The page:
How should I feel towards a father who hurts me and Mommy? Mommy says daddies are nice. But if that’s the case, why does my daddy abuse me?
Protesters against gender-based violence in Cape Town, South Africa, 5 September 2019 (EPA-EFE/NIC BOTHMA)
By Omobolaji Olalere
My eyes are burning. I’m crying so hard my tears could fill a small cup. Like the medicine cup he just used to drug me.
The smell of vanilla permeates the air like some otherworldly, sickly, pungent smell.
“You are frigid,” he says. Like this is my fault.
He complains as he hovers. “You’re not wet enough.”
What does that mean?
My body rocks with every movement. He only stops to clean my legs. Says he hates the mess.
Daddy’s friends are home. The room is dark. My eyes are straining, but I can only see their shadows. I feel their presence crowding me. Mommy!
He slaps me. His friends laugh. I must have screamed.
He does that thing again — enters me somehow. It hurts. I’m crying, but he doesn’t care.
One of his friends stayed back. I can see him behind the couch. He’s just standing there. I imagine that he is crying.
The house smells like vanilla. I hate vanilla.
Daddy slaps Mom awake. “My food is cold,” he roars.
Mom stayed up till 1 a.m. yesterday waiting for Dad, but he didn’t come home. She warmed the food once every hour from 9 p.m.
Daddy takes Mom and me to dinner at the Oriental Hotel. It’s very fancy, and the food is nice.
Mommy has covered her slap mark with makeup. She is really pretty. Her ebony skin is gleaming with coconut oil. I want to be like Mommy when I grow up.
Daddy says I look beautiful too as he trails his hands up my thigh. Mommy sees and chokes on her drink.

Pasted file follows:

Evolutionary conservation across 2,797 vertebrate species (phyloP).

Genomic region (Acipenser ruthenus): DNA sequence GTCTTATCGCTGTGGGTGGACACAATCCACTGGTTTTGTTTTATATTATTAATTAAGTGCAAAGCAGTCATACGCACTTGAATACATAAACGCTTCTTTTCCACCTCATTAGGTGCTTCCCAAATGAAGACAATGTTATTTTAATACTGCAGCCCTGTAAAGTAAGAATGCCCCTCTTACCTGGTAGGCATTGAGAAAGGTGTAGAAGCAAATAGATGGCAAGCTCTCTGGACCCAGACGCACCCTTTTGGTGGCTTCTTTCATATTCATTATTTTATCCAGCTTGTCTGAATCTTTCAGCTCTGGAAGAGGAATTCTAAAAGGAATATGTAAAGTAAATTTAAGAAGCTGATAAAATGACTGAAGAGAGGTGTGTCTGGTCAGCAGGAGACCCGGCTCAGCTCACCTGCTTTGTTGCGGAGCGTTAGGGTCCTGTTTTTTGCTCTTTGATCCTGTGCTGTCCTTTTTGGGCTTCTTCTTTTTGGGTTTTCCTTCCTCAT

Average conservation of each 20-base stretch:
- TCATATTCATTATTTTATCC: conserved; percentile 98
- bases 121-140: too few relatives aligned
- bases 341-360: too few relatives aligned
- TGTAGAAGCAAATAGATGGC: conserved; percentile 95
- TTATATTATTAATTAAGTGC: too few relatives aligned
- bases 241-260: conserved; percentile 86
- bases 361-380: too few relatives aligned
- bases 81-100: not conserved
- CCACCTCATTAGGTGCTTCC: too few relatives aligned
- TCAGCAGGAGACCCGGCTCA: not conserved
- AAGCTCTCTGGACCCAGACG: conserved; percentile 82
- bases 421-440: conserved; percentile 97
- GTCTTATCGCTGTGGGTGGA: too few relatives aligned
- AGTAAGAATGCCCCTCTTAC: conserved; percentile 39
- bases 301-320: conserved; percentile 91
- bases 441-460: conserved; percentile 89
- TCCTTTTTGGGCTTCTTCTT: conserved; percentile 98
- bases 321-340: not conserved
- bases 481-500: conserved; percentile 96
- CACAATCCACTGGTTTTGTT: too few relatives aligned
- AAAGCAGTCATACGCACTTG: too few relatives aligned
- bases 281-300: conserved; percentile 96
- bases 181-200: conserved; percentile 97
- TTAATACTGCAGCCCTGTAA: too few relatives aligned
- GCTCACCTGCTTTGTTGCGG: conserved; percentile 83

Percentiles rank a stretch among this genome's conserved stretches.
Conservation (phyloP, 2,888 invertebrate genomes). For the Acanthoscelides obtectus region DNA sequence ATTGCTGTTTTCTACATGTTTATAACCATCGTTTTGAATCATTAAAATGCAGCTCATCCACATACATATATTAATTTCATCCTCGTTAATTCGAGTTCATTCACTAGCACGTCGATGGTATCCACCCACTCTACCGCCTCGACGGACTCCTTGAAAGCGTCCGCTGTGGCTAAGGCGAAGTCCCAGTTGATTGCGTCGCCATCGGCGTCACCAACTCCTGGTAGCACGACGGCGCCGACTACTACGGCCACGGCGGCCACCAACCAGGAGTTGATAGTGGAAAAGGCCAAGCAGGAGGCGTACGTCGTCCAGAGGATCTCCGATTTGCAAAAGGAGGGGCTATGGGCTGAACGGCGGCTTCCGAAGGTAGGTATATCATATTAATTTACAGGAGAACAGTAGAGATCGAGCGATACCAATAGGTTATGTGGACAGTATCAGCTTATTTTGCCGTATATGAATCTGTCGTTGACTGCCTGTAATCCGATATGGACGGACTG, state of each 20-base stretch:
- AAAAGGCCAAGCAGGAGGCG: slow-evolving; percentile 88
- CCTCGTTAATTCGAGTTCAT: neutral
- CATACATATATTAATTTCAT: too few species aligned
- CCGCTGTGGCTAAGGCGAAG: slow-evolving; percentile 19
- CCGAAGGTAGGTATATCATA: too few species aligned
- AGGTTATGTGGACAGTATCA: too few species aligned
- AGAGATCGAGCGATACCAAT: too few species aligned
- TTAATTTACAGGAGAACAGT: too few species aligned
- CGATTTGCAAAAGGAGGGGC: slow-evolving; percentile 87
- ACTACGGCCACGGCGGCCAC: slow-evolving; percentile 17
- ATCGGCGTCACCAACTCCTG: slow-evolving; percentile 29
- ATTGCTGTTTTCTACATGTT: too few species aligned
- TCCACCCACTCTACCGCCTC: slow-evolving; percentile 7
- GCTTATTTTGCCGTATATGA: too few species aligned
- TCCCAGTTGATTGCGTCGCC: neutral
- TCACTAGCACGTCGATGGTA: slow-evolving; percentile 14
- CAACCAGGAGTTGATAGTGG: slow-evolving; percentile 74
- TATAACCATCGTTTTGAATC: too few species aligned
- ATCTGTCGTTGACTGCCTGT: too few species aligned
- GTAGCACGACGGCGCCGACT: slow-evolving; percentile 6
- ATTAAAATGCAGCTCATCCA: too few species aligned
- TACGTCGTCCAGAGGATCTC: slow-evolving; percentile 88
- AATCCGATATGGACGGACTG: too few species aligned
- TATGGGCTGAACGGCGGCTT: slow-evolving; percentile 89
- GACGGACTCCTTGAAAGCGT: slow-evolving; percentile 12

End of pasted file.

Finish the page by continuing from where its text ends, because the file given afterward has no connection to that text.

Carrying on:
“Are you okay?” Daddy asks. She nods.
On Saturdays, we clean the house. I do upstairs, and Mommy does downstairs. Daddy isn’t home today, and the house is comfortingly quiet.
Mommy switches on the vanilla incense burner. I feel sick.
Daddy comes home this morning. He looks drunk and brings a pretty woman with him. I hate her. She makes Mommy cry.
We were supposed to go to church, but Mom drives in a different direction. I have never seen her like this. She looks sad, but also mad … really, really mad. Tears are gliding down her smooth cheeks. She’s driving really quickly. The wind blowing my afro in every single direction feels amazing.
We stop at a park, but there are pieces of stone everywhere. “It’s a graveyard,” Mommy says. She goes straight to a grave, which reads: “I love you. Bolaji loves you too”.
That’s my name! I ask Mommy who he was. She gestures, “That’s your daddy.”
I don’t want a daddy. Daddies slap mommies, and their friends make Mommy and me cry.
Mommy starts crying. So I start crying.
We fall asleep in the graveyard. Mommy wakes up first. She laughs when I wake, so I laugh too. Suddenly, Mommy stops laughing. She pats my head and says, “Daddies are nice.”
The glass bottle is bloody in my hand, but I can’t remember anything. He’s dead.
Mom comes home and sees the mess. She slaps me.
We’re running. I’m not sure where, but every time I look up at her, she shakes her head.
(Shivering) It was just a dream.
Daddy pretends to take me to school again, when he really just sent the driver with the car.
He enters me again today. It doesn’t feel as bad. I’m not sure why. I’m not even sure what’s happening, but he’s my daddy and Mommy said daddies are nice.
He kisses the birthmark on my forehead.
I turned 10 today. Daddy is taking us out to celebrate. We’re at the Oriental Hotel again.
Daddy tells Mommy he is taking me to the bathroom. Mommy nods, but she looks sad.
Once we are in the bathroom, he puts his fingers up my skirt. A lady comes out of the bathroom stall and sees us. Daddy talks to her. He’s nodding, but his smile doesn’t reach his eyes.
(For more News Decoder content on gender violence and women abuse, read this poem by another African Leadership Academy student.)